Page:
Rising religious conservatism and intolerance in Indonesia, though, has given the sprinkling of Jews beyond that inclusive corner of Sulawesi extra reason to keep a low profile.
"I had a bad experience when I was in Jakarta," Baruch said, recalling an incident in the capital a decade ago. "I was with my [pregnant] wife at a mall and five big men shouted at me saying 'crazy Jew'. They said they would kill me unless I took off my kippah. They wanted to hit me but the mall security suddenly arrived and saved us, so we could get away."
When he has returned to Jakarta since, he has led religious rituals behind closed doors inside a five-star hotel for security.
Maureen Elias, a 73-year-old Jewish woman who lives on the outskirts of the Indonesian metropolis, knows all about worshipping in secret.
"We do the Sabbath by ourselves and it's just ourselves celebrating our own festive days," she said.
"We're not looking for trouble. Safety first. The most important thing is that the soul goes to heaven."
She believes it is "very sad", however, that people aren't buried according to Jewish customs as Judaism is not one of the six officially recognised religions in Indonesia.
"We can choose what [religion] to state in our ID cards, be it Islam, Christian, Hindu, whatever. But my grandma chose Christian," she said. "So, we will be buried in the Christian way as stated in our ID card. It is the norm in Indonesia."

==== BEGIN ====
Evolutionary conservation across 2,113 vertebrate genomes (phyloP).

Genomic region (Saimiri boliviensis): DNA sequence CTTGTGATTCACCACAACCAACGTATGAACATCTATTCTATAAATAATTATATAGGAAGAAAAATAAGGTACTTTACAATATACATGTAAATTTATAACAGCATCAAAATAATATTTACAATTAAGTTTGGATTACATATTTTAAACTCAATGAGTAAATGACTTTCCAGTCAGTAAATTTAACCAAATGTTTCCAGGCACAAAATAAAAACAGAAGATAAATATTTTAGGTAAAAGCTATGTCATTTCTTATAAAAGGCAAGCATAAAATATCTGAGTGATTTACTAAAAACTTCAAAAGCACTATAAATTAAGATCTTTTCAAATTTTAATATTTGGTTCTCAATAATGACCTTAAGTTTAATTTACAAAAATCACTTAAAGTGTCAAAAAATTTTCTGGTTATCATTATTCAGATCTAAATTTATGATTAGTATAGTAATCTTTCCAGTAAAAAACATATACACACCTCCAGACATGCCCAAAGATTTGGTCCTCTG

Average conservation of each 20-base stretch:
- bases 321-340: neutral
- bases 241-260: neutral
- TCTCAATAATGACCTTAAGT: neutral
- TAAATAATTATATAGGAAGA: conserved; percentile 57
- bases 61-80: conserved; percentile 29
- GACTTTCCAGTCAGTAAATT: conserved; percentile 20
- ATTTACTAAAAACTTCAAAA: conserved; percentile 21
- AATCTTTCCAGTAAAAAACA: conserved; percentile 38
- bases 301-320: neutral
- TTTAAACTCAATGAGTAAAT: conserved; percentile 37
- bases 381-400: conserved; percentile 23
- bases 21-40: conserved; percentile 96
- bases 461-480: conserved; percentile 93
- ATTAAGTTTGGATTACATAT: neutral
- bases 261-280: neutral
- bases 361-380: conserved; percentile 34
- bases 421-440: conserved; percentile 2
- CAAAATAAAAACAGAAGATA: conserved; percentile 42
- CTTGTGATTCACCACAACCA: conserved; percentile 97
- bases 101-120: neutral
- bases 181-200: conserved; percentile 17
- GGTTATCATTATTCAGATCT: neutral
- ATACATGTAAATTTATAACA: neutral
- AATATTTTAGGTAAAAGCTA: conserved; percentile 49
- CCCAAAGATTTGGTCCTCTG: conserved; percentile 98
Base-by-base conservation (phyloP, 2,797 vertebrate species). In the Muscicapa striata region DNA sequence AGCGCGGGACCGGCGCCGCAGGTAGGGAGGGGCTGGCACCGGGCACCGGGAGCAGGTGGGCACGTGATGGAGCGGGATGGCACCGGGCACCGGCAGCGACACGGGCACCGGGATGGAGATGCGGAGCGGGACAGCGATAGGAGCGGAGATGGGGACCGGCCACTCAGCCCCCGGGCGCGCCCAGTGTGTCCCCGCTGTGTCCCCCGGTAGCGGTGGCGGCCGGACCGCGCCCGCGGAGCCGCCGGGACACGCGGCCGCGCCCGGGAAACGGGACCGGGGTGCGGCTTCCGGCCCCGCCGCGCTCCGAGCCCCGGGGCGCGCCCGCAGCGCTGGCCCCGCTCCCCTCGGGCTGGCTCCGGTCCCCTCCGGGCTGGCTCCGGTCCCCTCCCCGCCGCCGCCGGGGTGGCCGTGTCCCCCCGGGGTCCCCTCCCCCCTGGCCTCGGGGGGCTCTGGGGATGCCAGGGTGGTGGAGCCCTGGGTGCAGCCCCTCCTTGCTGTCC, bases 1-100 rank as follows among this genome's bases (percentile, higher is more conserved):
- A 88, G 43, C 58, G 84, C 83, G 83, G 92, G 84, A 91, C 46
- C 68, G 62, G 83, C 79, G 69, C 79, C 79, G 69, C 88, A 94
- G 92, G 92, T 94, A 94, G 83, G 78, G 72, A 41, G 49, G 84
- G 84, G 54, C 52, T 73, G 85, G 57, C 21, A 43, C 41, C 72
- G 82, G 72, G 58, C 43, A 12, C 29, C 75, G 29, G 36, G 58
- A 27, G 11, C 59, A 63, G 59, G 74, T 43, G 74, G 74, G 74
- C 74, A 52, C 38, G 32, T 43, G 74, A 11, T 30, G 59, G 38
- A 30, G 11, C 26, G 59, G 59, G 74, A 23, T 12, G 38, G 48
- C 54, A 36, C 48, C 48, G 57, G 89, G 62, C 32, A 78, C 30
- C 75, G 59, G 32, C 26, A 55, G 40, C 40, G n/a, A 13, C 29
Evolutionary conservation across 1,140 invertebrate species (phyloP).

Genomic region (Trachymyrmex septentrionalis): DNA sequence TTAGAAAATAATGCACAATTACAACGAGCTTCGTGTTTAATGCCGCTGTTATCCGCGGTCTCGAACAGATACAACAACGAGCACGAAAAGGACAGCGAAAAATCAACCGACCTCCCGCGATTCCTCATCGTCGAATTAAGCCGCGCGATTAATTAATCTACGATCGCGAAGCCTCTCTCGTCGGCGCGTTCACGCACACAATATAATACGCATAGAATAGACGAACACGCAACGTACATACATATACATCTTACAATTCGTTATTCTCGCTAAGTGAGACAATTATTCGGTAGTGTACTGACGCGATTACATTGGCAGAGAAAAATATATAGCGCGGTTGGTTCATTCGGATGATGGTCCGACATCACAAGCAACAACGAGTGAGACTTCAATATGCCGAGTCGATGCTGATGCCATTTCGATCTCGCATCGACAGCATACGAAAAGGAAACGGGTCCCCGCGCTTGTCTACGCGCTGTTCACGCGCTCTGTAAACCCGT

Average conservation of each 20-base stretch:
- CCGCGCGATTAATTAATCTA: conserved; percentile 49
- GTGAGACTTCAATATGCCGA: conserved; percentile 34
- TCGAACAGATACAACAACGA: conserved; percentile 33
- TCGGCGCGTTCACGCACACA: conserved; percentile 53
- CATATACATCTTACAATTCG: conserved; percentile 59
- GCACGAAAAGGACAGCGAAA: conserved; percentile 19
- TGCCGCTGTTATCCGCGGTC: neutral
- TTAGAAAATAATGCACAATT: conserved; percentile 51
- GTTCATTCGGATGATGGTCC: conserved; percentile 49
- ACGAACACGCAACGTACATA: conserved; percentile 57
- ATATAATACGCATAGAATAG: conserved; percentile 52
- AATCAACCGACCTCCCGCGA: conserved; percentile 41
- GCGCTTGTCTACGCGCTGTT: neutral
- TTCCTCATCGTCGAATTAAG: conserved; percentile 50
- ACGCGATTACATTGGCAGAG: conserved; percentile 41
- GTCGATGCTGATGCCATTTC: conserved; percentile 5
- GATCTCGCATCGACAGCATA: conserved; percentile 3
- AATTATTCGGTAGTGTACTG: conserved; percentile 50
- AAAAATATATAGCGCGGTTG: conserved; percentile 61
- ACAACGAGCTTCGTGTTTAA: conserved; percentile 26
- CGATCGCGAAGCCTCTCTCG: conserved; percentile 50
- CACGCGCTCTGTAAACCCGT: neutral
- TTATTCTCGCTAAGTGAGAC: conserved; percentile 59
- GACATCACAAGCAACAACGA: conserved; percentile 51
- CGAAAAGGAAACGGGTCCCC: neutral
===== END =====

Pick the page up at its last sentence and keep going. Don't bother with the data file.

Discrimination is deeply embedded. Research in 2014 by the Anti-Defamation League, a Jewish non-government organisation, concluded as many as 75 million Indonesians, or 48 per cent of the adult population, harboured anti-Semitic attitudes. It was a figure eclipsed in south-east Asia only in Malaysia, according to the ADL.
Mun'im Sirry, an assistant professor of theology at the University of Notre Dame in the US, conducted his own study in 2018 and 2019, interviewing 700 university students around Indonesia as well as 500 high school students in East Java province. Asked to rank who they disliked the most, Jews came in third behind LGBTI people and communists, he said.
"Indonesia, in the past few years, underwent certain type of radicalisation. [Anti-Semitism] is certainly a very serious problem there," Sirry said.
"But most Indonesians are not aware of the presence of a small Jewish community in the country. And they cannot even conceptualise Judaism as a religion because Judaism is not one of the officially recognised religions in the country."
Ultimately, Baruch would like the minute Jewish minority in Indonesia to be comfortable in revealing their true religious identity, arguing that concealing it was a problem in itself.
"We are trying to be ourselves, to be the way we are," he said. "I'm asking them now to have guts by wearing the kippah and by interacting in the inter-religious groups."
After decades of keeping their religious affiliation under wraps, though, it's not an approach that will be easy to persuade Indonesian Jews to take up.
"What is the benefit that people know who we are?" said Elias, the Jewish woman from Jakarta. "We have been in silence since the day of the Indonesian independence.
"It is better to be low-profile. Just study the Torah and do your Sabbath at home. I study the Koran and the Bible as well, so I can have conversations with my friends. In Judaism, we don't need to evangelise."